Confessions of a Teenage Drama Queen

Sara Sugarman is from Wales. Her last film was the horrible Very Annie Mary. Her new horrible film is Confessions of a Teenage Drama Queen, based on the novel by Dyan Sheldon. As it is, the film is barely of a trifle of a movie. It serves more to further the profile of Lindsay Lohan than anything else. It's kind of a shame, because Lohan (The Parent Trap) did a remarkably good job in Freaky Friday, only to suffer through a bad script here. This is the type of films that tweener girls would probably enjoy at a slumber party, after all it has random scenes of jumping on beds and trying on clothes, but the characters are so obnoxious and boring that even they may be repelled.

Lohan is Mary Cep, or "Lola" as she prefers. Her mother Karen (Glenne Headly, Bartleby, What's the Worst That Could Happen?) moves the family from urban New York to suburban Dellwood, New Jersey, where Lola needs to renavigate the treacherous waters of high school. She instantly bonds with Ella (Alison Pill, Pieces of April, Perfect Pie) because of their love for the band Sid Arthur. Ella looks brainy and Lola dresses way too weird, so they instantly become outcasts and incur the wrath of Carla (Megan Fox), whose father happens to be the lawyer for Sid Arthur. The school is putting on a modern version of Pygmalion called Eliza Rocks, and Lola, who wants to be an actress, vies for the title role. She also learns that Sid Arthur is breaking up, and vows to make it into their final concert and speak to her idol, lead singer Stu Wolff (Adam Garcia, Kangaroo Jack, Riding in Cars with Boys).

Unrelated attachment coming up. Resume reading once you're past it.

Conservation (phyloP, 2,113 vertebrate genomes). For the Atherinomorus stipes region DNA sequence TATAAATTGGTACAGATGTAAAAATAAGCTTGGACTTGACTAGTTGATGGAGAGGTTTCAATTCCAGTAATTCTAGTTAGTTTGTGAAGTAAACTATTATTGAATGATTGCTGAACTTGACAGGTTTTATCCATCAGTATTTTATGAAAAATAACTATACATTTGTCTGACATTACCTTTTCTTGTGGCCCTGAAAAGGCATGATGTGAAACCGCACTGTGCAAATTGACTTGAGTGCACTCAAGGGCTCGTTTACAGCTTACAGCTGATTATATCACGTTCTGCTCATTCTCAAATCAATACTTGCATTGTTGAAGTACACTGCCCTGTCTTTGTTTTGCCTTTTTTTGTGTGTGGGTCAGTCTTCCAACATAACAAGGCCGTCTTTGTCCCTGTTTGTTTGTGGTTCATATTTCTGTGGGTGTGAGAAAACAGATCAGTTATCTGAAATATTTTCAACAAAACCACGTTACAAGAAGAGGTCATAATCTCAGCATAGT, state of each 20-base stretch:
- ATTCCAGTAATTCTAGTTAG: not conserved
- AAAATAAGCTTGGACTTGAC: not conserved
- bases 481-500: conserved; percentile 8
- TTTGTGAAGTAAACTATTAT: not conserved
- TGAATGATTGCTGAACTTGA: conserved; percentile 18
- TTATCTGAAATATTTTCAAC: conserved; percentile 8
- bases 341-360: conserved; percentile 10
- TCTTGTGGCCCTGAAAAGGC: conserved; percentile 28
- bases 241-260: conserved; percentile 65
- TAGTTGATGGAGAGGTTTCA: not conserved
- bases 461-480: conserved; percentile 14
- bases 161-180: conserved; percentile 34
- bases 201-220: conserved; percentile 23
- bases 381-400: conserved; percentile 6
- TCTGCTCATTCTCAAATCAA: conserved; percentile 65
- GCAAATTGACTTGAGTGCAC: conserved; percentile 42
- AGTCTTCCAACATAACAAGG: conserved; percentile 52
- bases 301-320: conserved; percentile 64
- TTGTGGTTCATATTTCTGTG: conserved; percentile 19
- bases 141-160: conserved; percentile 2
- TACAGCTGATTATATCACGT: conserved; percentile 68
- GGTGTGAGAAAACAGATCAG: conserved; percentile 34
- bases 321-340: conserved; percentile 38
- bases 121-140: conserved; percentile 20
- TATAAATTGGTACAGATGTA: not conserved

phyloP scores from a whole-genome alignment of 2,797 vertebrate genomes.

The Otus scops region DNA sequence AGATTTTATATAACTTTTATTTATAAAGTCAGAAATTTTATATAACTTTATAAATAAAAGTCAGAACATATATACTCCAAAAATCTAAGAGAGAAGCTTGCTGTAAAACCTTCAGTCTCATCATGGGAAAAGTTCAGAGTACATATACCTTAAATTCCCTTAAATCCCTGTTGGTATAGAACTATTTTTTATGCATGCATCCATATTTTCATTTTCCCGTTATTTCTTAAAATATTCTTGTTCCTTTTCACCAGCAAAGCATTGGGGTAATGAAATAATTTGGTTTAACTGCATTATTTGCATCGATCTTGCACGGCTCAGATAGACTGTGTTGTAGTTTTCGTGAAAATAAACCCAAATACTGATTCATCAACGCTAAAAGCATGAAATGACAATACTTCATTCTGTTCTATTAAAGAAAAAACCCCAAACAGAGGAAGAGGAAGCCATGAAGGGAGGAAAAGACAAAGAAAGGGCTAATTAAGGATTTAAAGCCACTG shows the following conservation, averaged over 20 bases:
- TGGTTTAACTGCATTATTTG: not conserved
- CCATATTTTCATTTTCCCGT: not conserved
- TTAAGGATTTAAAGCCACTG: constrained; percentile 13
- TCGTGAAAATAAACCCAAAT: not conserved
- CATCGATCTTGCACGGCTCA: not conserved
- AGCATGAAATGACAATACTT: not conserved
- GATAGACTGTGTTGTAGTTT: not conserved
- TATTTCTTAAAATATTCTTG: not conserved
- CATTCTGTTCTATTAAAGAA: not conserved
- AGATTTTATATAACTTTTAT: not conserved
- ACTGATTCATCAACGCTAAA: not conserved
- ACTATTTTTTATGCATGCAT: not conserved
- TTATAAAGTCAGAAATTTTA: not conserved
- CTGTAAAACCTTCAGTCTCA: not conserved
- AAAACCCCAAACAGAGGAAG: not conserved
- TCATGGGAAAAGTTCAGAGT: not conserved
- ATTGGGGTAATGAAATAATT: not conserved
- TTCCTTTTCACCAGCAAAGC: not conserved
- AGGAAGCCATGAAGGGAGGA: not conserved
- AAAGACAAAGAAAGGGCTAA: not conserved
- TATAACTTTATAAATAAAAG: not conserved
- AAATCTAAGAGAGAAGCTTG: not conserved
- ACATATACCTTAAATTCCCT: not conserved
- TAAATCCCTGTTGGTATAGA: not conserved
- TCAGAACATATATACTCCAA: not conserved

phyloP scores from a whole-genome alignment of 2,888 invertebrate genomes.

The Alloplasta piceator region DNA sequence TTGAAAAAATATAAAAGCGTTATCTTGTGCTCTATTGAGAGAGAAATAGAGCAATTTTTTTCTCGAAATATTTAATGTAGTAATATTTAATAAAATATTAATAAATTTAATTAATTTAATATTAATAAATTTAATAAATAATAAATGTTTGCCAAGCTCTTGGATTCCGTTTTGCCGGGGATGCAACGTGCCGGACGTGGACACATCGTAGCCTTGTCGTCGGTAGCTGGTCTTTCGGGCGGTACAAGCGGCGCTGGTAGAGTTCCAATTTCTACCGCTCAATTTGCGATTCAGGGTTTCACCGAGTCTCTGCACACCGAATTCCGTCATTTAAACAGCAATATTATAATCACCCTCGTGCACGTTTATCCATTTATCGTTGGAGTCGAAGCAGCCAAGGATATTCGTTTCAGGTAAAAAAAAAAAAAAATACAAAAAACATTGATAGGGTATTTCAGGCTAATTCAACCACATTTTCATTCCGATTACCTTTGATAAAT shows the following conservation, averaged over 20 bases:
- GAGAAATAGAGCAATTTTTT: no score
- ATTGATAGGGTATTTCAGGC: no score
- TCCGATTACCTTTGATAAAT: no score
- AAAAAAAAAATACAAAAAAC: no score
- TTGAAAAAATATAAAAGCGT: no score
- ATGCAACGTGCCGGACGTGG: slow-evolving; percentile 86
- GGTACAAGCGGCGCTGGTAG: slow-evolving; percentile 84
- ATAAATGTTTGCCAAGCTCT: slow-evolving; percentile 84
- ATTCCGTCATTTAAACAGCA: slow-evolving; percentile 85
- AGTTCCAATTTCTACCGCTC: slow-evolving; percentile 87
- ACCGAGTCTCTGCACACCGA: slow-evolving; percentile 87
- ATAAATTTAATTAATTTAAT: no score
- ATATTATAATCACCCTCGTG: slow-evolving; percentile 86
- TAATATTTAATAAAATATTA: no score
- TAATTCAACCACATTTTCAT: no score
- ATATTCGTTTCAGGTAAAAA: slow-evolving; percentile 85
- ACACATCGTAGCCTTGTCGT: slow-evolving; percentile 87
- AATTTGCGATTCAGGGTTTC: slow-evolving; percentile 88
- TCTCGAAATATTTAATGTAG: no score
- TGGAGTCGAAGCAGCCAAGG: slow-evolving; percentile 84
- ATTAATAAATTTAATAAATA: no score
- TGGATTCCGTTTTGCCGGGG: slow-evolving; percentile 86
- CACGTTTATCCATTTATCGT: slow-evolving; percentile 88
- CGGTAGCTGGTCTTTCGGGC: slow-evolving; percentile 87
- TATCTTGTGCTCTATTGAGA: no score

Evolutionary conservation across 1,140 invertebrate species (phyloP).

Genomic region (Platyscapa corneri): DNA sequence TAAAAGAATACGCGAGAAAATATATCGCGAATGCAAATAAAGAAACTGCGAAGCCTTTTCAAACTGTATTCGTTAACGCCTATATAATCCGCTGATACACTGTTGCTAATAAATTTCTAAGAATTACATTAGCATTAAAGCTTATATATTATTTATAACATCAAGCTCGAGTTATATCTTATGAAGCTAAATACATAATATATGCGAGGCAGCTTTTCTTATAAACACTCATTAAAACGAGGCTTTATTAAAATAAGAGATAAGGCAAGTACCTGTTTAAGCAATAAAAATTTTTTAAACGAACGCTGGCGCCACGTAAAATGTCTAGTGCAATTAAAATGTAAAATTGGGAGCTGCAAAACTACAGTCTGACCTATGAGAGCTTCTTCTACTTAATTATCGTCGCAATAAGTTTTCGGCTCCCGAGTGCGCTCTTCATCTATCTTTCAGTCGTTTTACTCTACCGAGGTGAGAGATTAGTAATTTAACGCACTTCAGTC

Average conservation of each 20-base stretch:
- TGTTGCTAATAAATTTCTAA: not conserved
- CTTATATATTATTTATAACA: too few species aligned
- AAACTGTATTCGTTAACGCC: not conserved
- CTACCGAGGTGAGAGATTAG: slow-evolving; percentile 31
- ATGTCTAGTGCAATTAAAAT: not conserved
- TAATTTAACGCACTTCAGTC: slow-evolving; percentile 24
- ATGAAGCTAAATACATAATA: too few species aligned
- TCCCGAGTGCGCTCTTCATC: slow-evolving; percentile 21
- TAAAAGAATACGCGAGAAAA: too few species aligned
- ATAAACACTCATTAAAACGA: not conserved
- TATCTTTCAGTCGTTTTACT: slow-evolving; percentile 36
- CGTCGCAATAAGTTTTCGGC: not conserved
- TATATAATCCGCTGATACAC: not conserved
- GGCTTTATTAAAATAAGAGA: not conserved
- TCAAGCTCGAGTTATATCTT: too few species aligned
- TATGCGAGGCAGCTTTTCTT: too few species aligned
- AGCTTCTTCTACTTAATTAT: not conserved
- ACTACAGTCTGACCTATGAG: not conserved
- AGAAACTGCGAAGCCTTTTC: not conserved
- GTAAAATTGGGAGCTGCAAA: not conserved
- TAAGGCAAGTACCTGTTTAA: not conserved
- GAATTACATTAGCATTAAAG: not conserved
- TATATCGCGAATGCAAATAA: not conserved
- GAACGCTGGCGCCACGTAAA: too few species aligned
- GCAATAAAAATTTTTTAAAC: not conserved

This film is all over the place. Instead of a cohesive story, the plot goes from Lola adjusting to her new life, her competition with Carla, her attempts to get a ticket to Sid Arthur's concert and after party, and a love interest comes out of nowhere. Gail Parent (Cross My Heart) adapts the novel in a scattershot fashion, leaving out any discernible humor, and the result is that nobody is really rooting for Lola, or cares if she gets into the party or not. Her personality is her downfall. Lola wants to be an actress, so she's always 'acting.' She wants to make things more dramatic for effect, or just for fun.

A lot of this comes out in exaggerations or lies. She tells lies about her past to Ella to make her life seem more interesting, and it's only a matter of time before those lies come back to haunt her. This does not make her a sympathetic protagonist. She's rude to her mother, her teachers, and all these lies make her actually seem like a pretty dull person. The lack of anything remotely funny in the script certainly doesn't help things much. It just gives the viewer more time to ruminate on how annoying the Lola character is. Sugarman (Mad Cows) takes what seems like an easy task, making a movie for little girls, and ruins it. There are even Ally McBeal-like diversions into fantasy and song, which, like everything else, are much too distracting.

Haro Rates It: Pretty Bad.
1 hour, 36 minutes, Rated PG for mild thematic elements and brief language.

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